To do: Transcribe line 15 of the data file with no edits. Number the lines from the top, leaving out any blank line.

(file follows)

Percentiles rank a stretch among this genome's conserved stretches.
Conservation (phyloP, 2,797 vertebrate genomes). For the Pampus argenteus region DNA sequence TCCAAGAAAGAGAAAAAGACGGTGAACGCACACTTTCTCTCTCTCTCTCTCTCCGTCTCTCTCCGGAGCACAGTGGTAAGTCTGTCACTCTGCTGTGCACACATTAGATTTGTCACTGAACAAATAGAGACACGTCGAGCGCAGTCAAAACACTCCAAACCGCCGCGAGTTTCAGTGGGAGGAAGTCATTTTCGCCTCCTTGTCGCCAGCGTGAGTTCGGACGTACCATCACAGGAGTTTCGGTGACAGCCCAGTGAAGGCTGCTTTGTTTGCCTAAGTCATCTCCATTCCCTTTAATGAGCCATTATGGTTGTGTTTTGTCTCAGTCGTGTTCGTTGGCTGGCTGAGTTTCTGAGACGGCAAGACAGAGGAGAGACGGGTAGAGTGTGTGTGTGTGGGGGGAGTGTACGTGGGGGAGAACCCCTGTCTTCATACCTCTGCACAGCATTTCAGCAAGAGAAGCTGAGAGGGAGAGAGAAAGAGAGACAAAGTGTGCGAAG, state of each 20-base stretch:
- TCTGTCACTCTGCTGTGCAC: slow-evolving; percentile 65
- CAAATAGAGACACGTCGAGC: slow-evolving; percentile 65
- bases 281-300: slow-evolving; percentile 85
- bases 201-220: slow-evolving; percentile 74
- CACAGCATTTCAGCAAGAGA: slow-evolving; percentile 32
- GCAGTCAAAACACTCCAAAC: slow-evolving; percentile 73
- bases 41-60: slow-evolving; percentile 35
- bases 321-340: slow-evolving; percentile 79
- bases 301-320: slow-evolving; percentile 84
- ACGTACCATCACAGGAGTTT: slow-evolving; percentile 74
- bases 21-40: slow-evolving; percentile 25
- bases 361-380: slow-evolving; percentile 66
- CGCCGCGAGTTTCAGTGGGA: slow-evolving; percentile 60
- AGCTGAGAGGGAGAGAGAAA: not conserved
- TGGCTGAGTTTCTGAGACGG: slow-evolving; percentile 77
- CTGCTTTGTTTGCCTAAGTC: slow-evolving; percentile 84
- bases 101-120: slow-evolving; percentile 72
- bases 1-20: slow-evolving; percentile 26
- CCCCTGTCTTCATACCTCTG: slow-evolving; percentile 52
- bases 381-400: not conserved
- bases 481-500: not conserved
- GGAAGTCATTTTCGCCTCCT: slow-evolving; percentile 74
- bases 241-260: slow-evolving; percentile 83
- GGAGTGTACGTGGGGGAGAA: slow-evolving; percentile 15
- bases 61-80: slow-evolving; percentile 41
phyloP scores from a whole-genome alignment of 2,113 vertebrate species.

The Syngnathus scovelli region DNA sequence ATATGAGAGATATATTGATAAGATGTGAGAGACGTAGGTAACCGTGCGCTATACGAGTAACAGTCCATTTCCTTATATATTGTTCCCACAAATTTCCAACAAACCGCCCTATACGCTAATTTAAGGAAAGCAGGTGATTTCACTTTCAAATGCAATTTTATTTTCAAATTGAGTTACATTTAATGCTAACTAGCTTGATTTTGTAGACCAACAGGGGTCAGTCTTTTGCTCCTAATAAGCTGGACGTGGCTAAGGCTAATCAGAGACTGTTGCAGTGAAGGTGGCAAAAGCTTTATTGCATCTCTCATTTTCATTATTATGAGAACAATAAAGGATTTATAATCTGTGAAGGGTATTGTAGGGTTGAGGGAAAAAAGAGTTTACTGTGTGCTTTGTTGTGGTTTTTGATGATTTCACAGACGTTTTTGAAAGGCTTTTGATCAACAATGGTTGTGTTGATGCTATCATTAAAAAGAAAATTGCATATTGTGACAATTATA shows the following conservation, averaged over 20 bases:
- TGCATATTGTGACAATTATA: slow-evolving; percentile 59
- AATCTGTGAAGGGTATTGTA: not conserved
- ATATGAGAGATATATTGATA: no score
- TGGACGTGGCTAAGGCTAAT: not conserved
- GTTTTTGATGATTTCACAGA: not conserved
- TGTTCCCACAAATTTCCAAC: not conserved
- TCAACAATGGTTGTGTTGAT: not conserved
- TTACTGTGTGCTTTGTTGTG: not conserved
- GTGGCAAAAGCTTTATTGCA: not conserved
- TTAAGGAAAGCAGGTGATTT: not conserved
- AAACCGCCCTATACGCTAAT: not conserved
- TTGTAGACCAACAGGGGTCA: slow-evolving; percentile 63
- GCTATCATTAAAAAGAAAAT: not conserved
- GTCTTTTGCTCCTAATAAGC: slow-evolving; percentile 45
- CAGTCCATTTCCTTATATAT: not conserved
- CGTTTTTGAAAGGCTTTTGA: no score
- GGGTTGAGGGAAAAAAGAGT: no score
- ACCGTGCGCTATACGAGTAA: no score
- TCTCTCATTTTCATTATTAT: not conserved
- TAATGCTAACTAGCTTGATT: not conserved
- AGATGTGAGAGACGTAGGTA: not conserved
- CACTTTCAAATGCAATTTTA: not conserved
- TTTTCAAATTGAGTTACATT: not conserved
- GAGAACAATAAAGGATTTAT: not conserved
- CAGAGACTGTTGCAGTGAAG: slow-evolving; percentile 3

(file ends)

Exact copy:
- CGCCGCGAGTTTCAGTGGGA: slow-evolving; percentile 60